For those of you out there who want to learn about the world of programmed logic but are not experienced enough to Build Your Own CPLD Dev-Board, you’re in luck because a fairly cheap but very powerful FPGA development board is now on the market. It’s called the DE0 Nano!
This article will take a look at how to get Altera’s IDE: Quartus II installed onto a computer and how we use Quartus II to make an FPGA program, compile it and get it onto the DE0 Nano’s Cyclone IV FPGA. The DE0 Nano has many peripherals like an Accelerometer, RAM, A/D converter and more, but we’ll stay with the basics for this intro.
A great introduction to using the DE0 Nano FPGA board.
DE0-Nano – Altera Cyclone IV FPGA starter board. For every day projects, microcontrollers are low-cost and easy to use. But when you have a project that needs raw power and high speed you may want to check out FPGAs (Field Programmable Gate Arrays). FPGAs are like raw chips that you can design by hand. They run very fast and very efficiently. They are designed for mass-parallel execution so they’re very good at handling a lot of I/O pins at once, especially for real time video or audio or emulation applications.
FPGAs are also a lot of fun, in that you really get to play with how chips are designed. Unfortunately, we didn’t study FPGA’s in school and so we missed out on learning how to use them. When we saw this Altera starter pack, we thought it would be a great first FPGA board – compact but not ‘bare bones’ – at a great price! There’s no paper book included, but there is a very detailed Altera FPGA training curriculum that a student could use as part of a self-taught FPGA adventure.
The package comes with a single DE0 Nano development board, mini USB cable (you can program and power the module over USB) and two CDs with the software necessary to ‘compile’ and ‘upload’ code to the board. The software is available for Windows and Linux computers (no Mac)
The module itself contains a nice collection of accessories:
- Altera Cyclone IV FPGA (EP4CE22F17C6N)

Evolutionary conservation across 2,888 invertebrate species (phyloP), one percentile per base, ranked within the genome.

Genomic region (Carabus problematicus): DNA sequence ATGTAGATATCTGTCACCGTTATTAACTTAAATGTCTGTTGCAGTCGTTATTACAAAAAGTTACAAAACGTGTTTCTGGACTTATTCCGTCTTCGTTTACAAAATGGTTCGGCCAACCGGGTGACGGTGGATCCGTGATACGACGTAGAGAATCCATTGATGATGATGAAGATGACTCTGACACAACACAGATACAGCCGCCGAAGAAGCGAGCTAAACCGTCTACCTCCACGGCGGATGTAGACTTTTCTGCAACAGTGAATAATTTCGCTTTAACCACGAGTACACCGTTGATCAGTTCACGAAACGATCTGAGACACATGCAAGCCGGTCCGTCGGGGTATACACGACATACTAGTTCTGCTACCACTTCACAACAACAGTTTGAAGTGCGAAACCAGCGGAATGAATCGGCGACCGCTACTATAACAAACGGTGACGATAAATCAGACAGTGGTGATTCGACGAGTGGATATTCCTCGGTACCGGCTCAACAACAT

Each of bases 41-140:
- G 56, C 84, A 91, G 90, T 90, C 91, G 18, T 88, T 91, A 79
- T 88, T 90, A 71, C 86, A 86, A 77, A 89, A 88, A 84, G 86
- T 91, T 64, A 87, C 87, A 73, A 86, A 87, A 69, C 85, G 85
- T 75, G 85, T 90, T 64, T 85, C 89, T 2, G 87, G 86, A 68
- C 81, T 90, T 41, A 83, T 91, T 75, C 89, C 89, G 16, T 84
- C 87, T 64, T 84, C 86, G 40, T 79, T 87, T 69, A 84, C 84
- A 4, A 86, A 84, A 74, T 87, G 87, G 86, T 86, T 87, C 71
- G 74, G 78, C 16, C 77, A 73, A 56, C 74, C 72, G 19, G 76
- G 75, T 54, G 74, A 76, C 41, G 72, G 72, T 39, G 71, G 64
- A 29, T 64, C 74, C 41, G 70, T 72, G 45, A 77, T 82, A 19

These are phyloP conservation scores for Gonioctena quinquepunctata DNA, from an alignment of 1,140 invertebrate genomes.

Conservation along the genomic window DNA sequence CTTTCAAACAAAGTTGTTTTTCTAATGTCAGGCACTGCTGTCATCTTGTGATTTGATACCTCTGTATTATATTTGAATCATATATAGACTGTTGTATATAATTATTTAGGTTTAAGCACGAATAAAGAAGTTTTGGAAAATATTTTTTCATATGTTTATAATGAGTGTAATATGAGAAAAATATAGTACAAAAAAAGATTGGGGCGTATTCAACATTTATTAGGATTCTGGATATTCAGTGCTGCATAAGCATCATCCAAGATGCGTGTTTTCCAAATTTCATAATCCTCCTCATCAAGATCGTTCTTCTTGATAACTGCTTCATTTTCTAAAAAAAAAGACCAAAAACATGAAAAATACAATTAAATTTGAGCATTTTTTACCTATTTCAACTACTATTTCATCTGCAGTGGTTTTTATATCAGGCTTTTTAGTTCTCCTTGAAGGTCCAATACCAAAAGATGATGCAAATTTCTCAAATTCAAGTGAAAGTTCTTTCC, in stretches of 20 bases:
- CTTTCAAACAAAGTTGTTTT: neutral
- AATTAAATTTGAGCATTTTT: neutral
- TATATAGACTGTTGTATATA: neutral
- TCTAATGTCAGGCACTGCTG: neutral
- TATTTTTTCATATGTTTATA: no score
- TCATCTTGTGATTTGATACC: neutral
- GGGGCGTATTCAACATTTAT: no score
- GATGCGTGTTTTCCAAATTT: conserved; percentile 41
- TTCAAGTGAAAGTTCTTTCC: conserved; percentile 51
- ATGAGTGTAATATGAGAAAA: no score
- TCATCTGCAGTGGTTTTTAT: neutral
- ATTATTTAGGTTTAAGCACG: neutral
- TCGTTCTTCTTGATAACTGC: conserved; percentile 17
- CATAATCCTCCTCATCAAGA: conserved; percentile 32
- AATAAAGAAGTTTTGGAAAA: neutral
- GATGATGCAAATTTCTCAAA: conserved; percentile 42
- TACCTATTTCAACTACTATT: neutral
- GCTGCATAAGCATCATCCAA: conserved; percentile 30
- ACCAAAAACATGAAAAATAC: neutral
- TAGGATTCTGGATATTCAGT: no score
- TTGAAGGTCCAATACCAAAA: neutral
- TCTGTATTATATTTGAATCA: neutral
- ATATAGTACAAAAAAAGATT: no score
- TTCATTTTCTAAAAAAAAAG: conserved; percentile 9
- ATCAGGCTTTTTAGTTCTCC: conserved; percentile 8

- 22,320 Logic elements (LEs)
- 594 Embedded memory (Kbits)
- 66 Embedded 18 x 18 multipliers
- 4 General-purpose PLLs
- 153 Maximum FPGA I/O pins
- 50 MHz clock oscillator
- 8-channel 12-bit Analog/Digital converter (NS ADC128S022)
- 32 MB SDRAM
- On-board USB blaster programming interface
- USB mini-AB port
- 2Kb I2C EEPROM
- 4 DIP switches
- 8 Green LEDs
- ADXL345 3-axis Accelerometer
- Two 40-pin IDC-compatible headers provides 72 general purpose I/O pins
- One 26-pin header provides 16 digital I/O pins and 8 analog input pins to connect to analog sensors
To connect to the IDC headers, we suggest picking up a 40-pin female/female socket cable which will let you connect external sensors to the module once you’ve exhausted the on-board accessories
Have an amazing project to share? Join the SHOW-AND-TELL every Wednesday night at 7:30pm ET on Google+ Hangouts.
Join us every Wednesday night at 8pm ET for Ask an Engineer!
Learn resistor values with Mho’s Resistance or get the best electronics calculator for engineers “Circuit Playground” – Adafruit’s Apps!
Maker Business — “Brooklyn’s Wearable Revolution”
Wearables — Keep it simple
Electronics — Get Oriented!
Biohacking — “What cold showers and exercise have in common”
No comments yet.
Sorry, the comment form is closed at this time.